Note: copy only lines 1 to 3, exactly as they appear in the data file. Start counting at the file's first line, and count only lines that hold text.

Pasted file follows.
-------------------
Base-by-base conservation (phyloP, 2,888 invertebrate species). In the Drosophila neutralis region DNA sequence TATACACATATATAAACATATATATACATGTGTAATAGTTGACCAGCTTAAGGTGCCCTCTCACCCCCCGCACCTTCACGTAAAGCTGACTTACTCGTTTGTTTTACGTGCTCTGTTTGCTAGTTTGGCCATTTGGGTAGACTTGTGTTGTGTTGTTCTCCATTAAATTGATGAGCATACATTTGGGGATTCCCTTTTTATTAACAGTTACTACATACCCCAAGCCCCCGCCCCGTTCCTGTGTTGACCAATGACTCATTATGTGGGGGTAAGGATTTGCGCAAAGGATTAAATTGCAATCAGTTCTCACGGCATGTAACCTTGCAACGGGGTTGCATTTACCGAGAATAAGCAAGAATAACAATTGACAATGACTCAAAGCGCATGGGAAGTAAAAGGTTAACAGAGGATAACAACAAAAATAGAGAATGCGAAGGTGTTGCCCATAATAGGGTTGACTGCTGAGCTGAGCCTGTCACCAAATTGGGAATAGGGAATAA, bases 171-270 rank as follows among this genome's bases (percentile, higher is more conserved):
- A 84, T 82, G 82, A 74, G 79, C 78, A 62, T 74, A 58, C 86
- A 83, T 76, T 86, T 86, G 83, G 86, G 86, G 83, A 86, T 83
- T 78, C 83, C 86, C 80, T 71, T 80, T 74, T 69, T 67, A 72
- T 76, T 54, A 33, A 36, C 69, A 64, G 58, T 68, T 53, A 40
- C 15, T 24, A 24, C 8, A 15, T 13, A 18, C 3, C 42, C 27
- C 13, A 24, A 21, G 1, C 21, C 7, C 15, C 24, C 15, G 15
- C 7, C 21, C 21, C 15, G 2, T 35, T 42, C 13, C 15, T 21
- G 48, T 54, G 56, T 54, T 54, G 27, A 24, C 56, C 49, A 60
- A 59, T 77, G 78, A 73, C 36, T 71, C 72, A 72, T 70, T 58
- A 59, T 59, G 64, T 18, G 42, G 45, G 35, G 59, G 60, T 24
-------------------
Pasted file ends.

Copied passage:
Base-by-base conservation (phyloP, 2,888 invertebrate species). In the Drosophila neutralis region DNA sequence TATACACATATATAAACATATATATACATGTGTAATAGTTGACCAGCTTAAGGTGCCCTCTCACCCCCCGCACCTTCACGTAAAGCTGACTTACTCGTTTGTTTTACGTGCTCTGTTTGCTAGTTTGGCCATTTGGGTAGACTTGTGTTGTGTTGTTCTCCATTAAATTGATGAGCATACATTTGGGGATTCCCTTTTTATTAACAGTTACTACATACCCCAAGCCCCCGCCCCGTTCCTGTGTTGACCAATGACTCATTATGTGGGGGTAAGGATTTGCGCAAAGGATTAAATTGCAATCAGTTCTCACGGCATGTAACCTTGCAACGGGGTTGCATTTACCGAGAATAAGCAAGAATAACAATTGACAATGACTCAAAGCGCATGGGAAGTAAAAGGTTAACAGAGGATAACAACAAAAATAGAGAATGCGAAGGTGTTGCCCATAATAGGGTTGACTGCTGAGCTGAGCCTGTCACCAAATTGGGAATAGGGAATAA, bases 171-270 rank as follows among this genome's bases (percentile, higher is more conserved):
- A 84, T 82, G 82, A 74, G 79, C 78, A 62, T 74, A 58, C 86
- A 83, T 76, T 86, T 86, G 83, G 86, G 86, G 83, A 86, T 83